Robonaut 2, the first humanoid robot in space, that can work alongside astronauts during spacewalks has been selected as the NASA Invention of the Year for 2014.
While Robonaut 2 resides aboard the International Space Station (ISS), many of the technologies developed for R2 are being adapted for use on Earth, helping to give it the distinction of an outstanding invention, NASA said.
The robot was chosen from among many other valuable innovations by the NASA Invention and Contributions Board, NASA General Counsel and the NASA Administrator, Charlie Bolden.
These entities evaluated R2 in the following areas: Aerospace Significance, Industry Significance, Humanitarian Significance, Technology Readiness Level, NASA Use, Industry Use and Creativity.
“I am proud of the entire Robonaut team that made this achievement possible and look forward to future robotic firsts that I have no doubt they will accomplish,” said Ron Diftler, project manager for Robonaut in the Robotic Systems Technology Branch at NASA’s Johnson Space Centre.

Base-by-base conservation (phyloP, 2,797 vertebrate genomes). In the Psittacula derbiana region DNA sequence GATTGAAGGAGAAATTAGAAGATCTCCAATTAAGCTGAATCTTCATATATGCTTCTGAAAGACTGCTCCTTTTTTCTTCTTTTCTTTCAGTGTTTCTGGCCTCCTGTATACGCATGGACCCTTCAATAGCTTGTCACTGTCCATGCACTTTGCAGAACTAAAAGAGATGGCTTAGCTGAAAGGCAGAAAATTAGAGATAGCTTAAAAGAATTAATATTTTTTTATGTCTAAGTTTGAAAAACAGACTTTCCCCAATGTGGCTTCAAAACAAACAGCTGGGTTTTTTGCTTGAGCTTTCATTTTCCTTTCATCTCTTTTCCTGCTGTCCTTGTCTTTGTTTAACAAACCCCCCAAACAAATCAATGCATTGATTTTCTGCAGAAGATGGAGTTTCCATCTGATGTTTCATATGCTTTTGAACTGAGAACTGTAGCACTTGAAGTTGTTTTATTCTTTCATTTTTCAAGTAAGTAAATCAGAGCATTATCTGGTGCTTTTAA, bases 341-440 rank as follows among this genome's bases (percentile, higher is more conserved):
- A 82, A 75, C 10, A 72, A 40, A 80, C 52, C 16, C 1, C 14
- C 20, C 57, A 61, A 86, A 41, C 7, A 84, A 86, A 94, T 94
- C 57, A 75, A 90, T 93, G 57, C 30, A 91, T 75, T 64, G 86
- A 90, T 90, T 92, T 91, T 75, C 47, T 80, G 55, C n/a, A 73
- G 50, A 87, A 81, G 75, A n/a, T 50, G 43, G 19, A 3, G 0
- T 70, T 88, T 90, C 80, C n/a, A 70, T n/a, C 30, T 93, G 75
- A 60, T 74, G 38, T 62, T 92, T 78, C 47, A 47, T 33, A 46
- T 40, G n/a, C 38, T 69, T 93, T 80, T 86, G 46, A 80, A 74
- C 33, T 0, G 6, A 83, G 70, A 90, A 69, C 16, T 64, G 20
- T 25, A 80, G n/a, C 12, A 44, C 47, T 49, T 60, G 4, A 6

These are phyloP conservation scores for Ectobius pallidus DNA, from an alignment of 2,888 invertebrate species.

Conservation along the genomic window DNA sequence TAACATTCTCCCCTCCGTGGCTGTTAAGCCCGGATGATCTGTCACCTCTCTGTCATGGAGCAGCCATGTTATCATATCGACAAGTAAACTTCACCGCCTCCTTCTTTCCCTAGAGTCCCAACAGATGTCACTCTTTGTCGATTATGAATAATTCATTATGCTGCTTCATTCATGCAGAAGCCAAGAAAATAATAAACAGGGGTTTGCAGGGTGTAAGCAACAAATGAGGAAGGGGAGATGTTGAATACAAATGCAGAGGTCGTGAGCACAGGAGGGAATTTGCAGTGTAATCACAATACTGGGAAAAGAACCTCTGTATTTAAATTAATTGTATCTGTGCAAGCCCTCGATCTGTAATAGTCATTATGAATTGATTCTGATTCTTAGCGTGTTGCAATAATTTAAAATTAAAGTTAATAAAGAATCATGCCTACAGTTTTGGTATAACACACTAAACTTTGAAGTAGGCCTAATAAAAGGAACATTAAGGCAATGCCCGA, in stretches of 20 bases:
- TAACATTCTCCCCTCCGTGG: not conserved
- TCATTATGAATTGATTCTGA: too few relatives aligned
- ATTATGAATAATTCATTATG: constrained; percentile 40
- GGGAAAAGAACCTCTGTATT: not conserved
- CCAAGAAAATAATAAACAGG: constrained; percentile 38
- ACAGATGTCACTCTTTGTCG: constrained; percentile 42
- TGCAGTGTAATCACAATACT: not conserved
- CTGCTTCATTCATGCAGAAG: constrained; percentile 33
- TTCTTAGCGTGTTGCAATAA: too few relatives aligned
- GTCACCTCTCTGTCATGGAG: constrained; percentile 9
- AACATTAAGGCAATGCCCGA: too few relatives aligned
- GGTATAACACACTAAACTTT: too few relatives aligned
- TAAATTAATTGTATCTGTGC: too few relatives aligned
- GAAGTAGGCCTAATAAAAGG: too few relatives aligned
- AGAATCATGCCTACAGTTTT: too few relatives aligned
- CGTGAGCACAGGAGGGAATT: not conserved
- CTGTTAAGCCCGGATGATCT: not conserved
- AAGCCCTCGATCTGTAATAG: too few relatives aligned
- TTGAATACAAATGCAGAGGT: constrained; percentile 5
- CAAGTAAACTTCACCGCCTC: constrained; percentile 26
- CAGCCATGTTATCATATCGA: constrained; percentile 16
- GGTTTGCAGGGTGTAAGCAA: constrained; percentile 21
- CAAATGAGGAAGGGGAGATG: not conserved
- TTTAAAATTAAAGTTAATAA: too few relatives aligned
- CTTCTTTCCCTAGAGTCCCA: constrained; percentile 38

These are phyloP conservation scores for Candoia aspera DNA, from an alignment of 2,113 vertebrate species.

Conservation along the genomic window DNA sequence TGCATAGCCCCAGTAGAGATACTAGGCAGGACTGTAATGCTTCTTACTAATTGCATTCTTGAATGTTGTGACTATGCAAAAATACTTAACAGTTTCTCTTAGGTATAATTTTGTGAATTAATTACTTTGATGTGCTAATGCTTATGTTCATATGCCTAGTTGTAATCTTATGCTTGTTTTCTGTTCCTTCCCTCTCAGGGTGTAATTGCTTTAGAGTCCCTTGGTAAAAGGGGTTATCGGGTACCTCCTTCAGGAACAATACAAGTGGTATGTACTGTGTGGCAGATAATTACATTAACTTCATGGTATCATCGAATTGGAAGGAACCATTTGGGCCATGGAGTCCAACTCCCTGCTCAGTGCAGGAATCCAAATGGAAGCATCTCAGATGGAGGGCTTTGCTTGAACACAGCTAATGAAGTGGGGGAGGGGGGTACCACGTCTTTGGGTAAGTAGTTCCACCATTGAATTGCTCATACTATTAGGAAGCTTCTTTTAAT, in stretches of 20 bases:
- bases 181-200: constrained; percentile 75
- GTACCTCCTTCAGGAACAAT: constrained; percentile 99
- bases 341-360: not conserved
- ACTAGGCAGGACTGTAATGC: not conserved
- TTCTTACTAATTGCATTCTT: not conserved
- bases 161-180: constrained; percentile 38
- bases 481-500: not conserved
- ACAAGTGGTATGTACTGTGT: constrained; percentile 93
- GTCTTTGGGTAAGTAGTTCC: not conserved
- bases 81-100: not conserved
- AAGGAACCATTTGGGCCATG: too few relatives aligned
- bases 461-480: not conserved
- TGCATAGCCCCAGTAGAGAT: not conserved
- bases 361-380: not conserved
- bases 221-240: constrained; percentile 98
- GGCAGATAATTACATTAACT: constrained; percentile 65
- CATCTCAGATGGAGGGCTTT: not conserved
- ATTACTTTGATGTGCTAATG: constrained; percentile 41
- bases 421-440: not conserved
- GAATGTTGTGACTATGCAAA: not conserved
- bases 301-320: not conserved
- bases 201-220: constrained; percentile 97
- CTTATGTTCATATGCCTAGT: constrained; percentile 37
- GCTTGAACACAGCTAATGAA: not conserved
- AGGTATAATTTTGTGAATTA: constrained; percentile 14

The first Robonaut, R1, was built as a ground prototype to explore the potential for a humanoid robot to help astronauts during spacewalks by preparing worksites and providing an extra pair of dexterous hands during maintenance tasks.
R2 was co-developed with General Motors (GM) through a Space Act Agreement. R2 is a faster, more dexterous robot than the first iteration of Robonaut.
With more sensing, a greater range of motion and a safety system that allows it to work side-by-side with astronauts, R2 holds great potential to assist with space station activities.
Technologies resulting from R2 include a robotic glove, a robotic exoskeleton and telemedicine applications. The R2 technology has resulted in a total of 39 issued patents, with several more still under review.
The NASA Invention of the Year is a first for a humanoid robot and another in a series of firsts for R2 that include: the first robot inside a human space vehicle operating without a cage and the first robot to work with human-rated tools in space.